How do the soliloquies in Hamlet relate to one another?
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I assume you are referring to all of Hamlet's soliloquies. If so, then the soliloquies in Act 1, sc. 2, Act 2, sc.2, Act 3, sc. 1, and Act 4, sc. 4 are Hamlet's major speeches. They relate in that Hamlet is pondering his woes. In the first one, he is lamenting his father's death and moreover, his mother's marriage to Claudius. In the second one, he is expressing his frustration in himself for only talking about seeking vengeance and not doing anything yet and he says he has to be sure the ghost was telling the truth. It is also here that he says he'll let the play that the players will perform help him determine if Claudius truly is guilty. In the third soliloquy, Hamlet expresses his general sadness and frustration with his life and his lack of action. The last one, in Act 4, Hamlet is still lamenting his lack of action but promises that from this point on, he will be proactive rather than reactive.
Related question and answer topic: which of hamlet's soliloquies is most important?
"To be or not to be,THAT is the question!' I feel this is the most important soliloquy as it expresses Hamlet's dilemma and conveys his internal conflict brilliantly. The theme of existentialism can also be considered here.
i need detail answer of soliloquy to be or not to be?
I vote for "What a piece of work is Man?..."a foul and pestulant congregation of vapors..."
The famous "To be or not to be" soliloquy is typical of Hamlet's character. He can never seem to make up his mind about anything. In this soliloquy he begins by telling himself that death might be better than staying alive, but then he thinks of a reason why living might be preferable to dying. And he leaves the question unresolved. I think the same indesiciveness, the same irresoluteness, could be pointed out in all of his soliloquys. For instance, in the one beginning with "O what a rogue and peasant slave am I," he can't understand why he wants to act and knows he should act but keeps procrastinating. (The audience can't understand why, either.) He wonders whether he is a coward but then assures himself that no one would dare to provoke him.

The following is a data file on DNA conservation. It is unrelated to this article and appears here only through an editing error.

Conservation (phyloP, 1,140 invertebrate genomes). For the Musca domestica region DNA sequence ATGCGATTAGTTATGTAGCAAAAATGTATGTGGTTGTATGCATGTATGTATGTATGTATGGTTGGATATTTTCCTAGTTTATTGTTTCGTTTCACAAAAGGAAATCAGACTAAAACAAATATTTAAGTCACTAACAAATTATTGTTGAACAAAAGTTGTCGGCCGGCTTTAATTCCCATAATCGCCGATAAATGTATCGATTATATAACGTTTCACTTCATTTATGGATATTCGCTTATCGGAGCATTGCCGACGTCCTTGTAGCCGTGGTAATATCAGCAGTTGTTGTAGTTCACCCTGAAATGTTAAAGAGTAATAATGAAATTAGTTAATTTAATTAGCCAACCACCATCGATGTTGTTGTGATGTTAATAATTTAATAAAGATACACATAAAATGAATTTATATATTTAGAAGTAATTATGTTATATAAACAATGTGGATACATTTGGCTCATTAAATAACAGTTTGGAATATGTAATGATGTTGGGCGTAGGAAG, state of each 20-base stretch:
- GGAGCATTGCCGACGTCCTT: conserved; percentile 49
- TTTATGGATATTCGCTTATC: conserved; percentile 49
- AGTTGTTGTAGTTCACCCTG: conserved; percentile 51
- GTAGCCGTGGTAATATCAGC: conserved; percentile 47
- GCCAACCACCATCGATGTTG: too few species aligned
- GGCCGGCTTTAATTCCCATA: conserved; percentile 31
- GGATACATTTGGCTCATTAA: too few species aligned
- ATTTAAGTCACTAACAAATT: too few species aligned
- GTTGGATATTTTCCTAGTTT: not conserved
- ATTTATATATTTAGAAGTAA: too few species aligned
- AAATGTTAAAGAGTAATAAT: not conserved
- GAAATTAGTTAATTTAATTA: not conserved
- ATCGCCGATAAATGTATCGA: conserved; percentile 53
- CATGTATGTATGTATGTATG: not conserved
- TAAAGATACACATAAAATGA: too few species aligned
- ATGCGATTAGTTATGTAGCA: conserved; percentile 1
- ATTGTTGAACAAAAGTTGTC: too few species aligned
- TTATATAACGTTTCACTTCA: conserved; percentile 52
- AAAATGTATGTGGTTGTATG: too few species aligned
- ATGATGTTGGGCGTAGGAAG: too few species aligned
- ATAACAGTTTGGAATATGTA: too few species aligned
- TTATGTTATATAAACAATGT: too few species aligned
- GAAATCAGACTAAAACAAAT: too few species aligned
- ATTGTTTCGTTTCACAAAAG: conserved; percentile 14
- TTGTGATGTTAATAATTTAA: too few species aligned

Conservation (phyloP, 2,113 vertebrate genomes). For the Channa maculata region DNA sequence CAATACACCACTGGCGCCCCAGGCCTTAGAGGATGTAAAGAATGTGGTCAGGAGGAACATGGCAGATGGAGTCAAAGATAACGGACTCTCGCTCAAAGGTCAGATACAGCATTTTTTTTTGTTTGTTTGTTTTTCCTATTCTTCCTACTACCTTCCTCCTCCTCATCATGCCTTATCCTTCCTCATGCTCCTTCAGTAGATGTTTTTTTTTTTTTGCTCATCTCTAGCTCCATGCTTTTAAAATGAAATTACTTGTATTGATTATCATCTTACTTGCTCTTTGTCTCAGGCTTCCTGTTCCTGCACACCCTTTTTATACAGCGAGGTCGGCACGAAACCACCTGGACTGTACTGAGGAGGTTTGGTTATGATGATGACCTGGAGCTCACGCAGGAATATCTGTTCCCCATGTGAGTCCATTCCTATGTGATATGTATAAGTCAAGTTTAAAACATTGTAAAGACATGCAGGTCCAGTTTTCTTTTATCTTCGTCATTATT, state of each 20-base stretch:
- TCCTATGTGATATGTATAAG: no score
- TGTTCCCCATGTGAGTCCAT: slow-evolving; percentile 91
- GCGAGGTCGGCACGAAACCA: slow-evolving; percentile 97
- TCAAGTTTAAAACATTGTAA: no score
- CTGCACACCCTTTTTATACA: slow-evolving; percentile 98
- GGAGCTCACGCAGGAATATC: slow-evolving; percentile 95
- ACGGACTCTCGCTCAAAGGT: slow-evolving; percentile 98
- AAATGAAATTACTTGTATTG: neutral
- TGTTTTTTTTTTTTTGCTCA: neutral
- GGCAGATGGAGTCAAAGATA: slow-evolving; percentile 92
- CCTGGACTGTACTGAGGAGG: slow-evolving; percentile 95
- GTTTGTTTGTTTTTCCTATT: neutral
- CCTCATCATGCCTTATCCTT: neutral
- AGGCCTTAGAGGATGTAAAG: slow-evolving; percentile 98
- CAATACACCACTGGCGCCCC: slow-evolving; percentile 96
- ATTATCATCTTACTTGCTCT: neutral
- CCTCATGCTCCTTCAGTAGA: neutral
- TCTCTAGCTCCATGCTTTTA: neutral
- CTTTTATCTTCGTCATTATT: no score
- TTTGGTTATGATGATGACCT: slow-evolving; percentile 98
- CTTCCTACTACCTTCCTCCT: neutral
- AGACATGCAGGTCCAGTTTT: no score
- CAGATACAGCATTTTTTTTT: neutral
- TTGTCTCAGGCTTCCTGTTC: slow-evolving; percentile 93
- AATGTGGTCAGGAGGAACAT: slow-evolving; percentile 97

i appreciate teacher rozenthalm's thorough answer - thorough as a teacher's answer should be - even though he does stretch it a bit when he brings "world's religions" into it... But BARRING THAT what rozenthalm does is ANALYSES A SHAKESPEARIAN CHARACTER "OUT OF CHARACTER"...When Hamlet soliloquys "To Be Or Not To Be", it only addresses one of the fundamental questions of life AS LIFE IS SEEN, JUDGED, EXPERIENCED AT THIS MOMENT IN TIME BY HAMLET IN HAMLET'S LIFE... MUST I LIVE OUT THIS UNBEARABLE LIFE OR END IT IS THE DILEMMA OF A YOUNG STUDENT, TAUGHT BY HIS TEACHERS TO BE TIDY, NEAT & CLEAN, ORGANISED, HONEST, SCHOLARLY, TRUTHFUL, AND SO ON , ALL PERFECT VIRTUES IN A THEORETICAL WORLD ...BUT WHO HAS TO NOW SUDDENLY CONFRONT THE MESSINESS, COMPLEXITY,TREACHERY, BETRAYAL AND DECEIT OF LIFE THAT HIS SCHOLARLY TEACHERS HAVE NOT QUITE TAUGHT HIM TO COPE WITH ..no wonder he is here contemplating death...his own ! it is therefore , not a fundamental human problem ...only a specific problem of a specific individual type...if we understood that we would realise that Macbeth's quotes will not make murderer's of us all, nor Lear's failed fathers, nor Hamlet's suicidal !